How MSCI inclusion might affect Chinese stocks
As the decision on China share inclusion in the Emerging Market Index looms, previous experiences can offer glimpses into what reactions might be expected
Looking back at the experiences of other markets, may cast light on how the inclusion in the New York-based index provider MSCI’s Emerging Market Index might impact China’s mainland stock market.
MSCI last adjusted its Emerging Markets Index constituents in June 2013, when it decided to add Qatar and The United Arab Emirates into the mix. It now consists of 23 emerging markets.
The last official inclusion took place in June 2014, with the UAE’s addition taking up a 0.5 per cent weighting, and Qatar accounting for 0.4 per cent of the total.
Matthieu Belondrade, head portfolio manager of EMEA and Latin America at Emerise, said the UAE market actually rallied way before its official inclusion.
Emirati stocks had soared 87.2 per cent in the 11 months from May 2013, but they fell 22.3 per cent in the year followed the MSCI official inclusion.
During the same period, Qatar shares jumped 47.2 per cent before the inclusion, and shed 20.2 per cent the year after.
The expectation of inclusion had generated market liquidity, with average daily turnover on the Dubai Financial Market General Index increasing 15 per cent year on year, between May 2013 and May 2014.
“The impact was massive. But normally it appears before the official inclusion,” Belondrade said.
“The MSCI influences stocks most when investors expect to know the framework and the new components.”
As a single factor, however, MSCI inclusion rarely affects long-term stock market movements.
Both the UAE and Qatar markets are closely linked to oil prices.The inclusion coincided with the fall in WTI crude prices, which slipped from over US$90 in early June 2014 to US$60 within a year.
But in markets with limited research coverage, MSCI inclusion makes more information available to foreign investors, and market liquidity tends to increase, Belondrade said.
“Especially in these Middle East markets with strong retail participation, we feel an increase in interest from international institutions,” he said.
Before their inclusions, the UAE and Qatar markets were both split half and half between retail and institutional investors, he added.
Longer-term impact of MSCI inclusion can be better illustrated in the South Korean and Taiwan markets, which have now been constituents of the index for two decades.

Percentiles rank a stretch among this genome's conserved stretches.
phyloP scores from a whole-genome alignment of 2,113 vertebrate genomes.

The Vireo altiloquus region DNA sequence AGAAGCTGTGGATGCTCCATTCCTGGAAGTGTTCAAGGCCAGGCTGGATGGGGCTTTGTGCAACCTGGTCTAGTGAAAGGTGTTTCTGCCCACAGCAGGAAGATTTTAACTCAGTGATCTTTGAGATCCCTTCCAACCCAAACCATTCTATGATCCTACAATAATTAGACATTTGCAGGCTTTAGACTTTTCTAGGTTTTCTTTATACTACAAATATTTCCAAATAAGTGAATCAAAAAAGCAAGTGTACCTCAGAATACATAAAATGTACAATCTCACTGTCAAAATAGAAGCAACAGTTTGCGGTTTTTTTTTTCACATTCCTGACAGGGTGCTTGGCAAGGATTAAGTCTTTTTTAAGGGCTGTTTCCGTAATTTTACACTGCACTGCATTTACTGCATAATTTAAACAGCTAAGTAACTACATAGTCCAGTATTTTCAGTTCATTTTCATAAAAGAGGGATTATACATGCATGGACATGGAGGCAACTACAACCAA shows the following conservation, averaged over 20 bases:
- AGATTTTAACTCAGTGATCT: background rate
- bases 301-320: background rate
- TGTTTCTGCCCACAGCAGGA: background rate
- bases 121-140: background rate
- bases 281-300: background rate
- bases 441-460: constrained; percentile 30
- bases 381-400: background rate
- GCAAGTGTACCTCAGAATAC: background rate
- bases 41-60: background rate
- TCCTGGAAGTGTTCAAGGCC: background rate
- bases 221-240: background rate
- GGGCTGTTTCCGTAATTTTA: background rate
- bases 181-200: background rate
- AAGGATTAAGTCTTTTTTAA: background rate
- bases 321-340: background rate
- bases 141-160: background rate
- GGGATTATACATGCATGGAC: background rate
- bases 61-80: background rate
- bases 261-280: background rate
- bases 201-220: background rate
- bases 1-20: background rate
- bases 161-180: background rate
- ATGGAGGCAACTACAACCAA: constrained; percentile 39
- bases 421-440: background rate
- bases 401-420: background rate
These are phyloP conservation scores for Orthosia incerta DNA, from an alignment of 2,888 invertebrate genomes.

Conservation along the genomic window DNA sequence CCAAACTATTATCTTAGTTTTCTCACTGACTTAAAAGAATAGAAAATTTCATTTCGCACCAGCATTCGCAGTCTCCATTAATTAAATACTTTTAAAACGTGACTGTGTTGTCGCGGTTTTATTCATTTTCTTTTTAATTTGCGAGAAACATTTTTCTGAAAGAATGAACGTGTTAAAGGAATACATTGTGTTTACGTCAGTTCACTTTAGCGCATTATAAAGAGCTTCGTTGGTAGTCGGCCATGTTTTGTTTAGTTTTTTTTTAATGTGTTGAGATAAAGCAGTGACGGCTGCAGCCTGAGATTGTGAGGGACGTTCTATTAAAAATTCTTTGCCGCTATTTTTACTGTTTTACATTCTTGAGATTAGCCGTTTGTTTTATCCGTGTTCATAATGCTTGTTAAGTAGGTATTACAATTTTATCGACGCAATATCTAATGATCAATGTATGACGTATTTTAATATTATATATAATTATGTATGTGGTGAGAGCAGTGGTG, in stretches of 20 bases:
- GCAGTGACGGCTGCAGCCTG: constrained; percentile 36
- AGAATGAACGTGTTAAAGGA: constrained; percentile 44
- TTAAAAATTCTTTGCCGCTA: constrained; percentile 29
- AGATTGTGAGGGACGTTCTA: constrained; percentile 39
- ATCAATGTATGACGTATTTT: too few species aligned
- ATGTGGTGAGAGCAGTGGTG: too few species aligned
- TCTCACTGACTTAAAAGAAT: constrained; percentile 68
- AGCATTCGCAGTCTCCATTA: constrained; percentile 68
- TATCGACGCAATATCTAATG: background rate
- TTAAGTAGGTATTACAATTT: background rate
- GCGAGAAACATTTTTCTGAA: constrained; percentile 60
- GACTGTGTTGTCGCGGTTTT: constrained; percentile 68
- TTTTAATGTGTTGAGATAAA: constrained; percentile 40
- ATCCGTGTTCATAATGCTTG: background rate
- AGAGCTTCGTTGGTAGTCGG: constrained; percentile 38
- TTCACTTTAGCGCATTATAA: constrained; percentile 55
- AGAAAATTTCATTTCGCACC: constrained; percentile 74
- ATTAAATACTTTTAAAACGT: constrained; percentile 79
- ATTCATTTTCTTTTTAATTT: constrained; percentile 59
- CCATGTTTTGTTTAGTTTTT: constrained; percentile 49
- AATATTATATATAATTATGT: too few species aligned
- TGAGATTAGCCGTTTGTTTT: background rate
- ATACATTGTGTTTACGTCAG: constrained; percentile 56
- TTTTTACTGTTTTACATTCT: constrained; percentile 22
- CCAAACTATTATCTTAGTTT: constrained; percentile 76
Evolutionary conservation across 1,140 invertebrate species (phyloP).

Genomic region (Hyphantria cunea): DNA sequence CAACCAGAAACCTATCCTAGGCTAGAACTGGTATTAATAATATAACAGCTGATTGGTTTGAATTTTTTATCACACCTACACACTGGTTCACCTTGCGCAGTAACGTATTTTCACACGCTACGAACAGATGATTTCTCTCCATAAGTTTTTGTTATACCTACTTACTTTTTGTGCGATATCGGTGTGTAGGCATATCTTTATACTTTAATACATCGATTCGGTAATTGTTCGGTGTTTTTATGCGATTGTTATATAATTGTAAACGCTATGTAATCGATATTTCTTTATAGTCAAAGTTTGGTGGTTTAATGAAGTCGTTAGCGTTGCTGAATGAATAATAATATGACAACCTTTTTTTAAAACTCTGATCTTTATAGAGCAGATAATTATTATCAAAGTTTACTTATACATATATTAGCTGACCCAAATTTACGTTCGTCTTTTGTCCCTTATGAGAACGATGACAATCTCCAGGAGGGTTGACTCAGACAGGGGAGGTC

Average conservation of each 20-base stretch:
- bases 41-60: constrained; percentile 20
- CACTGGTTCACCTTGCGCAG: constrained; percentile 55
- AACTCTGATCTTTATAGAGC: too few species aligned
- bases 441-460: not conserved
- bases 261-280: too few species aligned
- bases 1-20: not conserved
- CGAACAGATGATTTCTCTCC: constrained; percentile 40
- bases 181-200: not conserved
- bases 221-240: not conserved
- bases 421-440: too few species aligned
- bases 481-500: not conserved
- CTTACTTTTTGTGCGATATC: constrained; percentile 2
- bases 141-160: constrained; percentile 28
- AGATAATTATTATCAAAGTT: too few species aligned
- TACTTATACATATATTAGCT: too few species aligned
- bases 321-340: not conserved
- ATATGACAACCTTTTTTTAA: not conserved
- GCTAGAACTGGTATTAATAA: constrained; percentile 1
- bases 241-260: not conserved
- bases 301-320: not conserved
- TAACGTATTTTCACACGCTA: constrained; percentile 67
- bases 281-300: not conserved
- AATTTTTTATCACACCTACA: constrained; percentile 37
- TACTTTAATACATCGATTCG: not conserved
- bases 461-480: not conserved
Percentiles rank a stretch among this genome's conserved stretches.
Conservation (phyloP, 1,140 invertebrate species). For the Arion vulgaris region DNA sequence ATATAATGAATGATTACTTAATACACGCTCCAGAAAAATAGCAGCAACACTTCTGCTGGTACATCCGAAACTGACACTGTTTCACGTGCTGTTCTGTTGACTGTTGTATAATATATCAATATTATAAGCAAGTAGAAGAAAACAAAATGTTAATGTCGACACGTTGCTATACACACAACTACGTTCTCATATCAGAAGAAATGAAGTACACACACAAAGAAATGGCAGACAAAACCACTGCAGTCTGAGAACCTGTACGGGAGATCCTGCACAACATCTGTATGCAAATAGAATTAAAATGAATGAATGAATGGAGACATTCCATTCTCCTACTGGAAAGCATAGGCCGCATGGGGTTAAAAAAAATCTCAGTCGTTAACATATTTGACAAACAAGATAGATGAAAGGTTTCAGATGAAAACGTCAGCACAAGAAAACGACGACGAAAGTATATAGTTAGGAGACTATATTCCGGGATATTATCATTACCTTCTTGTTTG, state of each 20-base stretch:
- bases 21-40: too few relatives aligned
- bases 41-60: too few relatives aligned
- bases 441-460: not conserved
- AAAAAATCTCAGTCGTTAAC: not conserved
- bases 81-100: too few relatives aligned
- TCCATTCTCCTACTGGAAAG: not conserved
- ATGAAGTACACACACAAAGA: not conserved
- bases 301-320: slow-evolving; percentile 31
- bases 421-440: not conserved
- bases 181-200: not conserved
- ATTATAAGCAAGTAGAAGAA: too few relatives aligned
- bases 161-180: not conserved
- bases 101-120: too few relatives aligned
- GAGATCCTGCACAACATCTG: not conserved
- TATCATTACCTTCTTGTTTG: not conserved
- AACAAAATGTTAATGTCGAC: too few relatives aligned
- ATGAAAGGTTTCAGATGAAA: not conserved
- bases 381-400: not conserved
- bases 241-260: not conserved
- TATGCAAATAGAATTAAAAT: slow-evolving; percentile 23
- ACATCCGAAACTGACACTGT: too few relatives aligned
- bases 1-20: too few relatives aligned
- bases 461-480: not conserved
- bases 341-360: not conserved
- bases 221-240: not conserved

Taiwan, which saw half its market capitalization included in emerging index in 1996, then spent nine years getting its whole market included.
South Korea also took six years to win full inclusion, from an initial 20 per cent in 1992.
The process coincided with both markets’ regulatory effort to release capital controls.
Taiwan, for example, opened its futures market and lifted restrictions on its Qualified Foreign Institutional Investor programme.
Changjiang Securities analyst Chen Guo describes Taiwan and South Korea’s inclusions as leading to a “transformation of style” for both markets.
From 2000 to 2013, the proportion of foreign investors in Taiwan stocks rose from 8.78 per cent to 24 per cent, Chen wrote in a recent note.
The correlation of Taiwan’s TSEC Weighted Index with the S&P 500 Index in the US also boosted that content, from 24.3 in 1990 to 65.4 per cent in 2010, Chen said. The annualised volatility of Taiwan stocks also reduced, from 50 per cent in 1990 to 15.9 per cent in 2015.
In South Korea, foreign capital now makes up 30 per cent of the stock market, compared with 18.5 per cent in 1999. The contribution of retail investors, in contrast, fell from 31.7 per cent in 1999 to 23.6 per cent in 2013.
“Full inclusion proved a very long process, even though the two started with a large inclusion,” said JP Morgan global market strategist Ian Hui.
“For China, we think it may take longer, but we doubt inflows will suddenly shift Chinese markets upward.
“On the question of whether an emerging market benefits from the inclusion of MSCI index, the answer is yes.”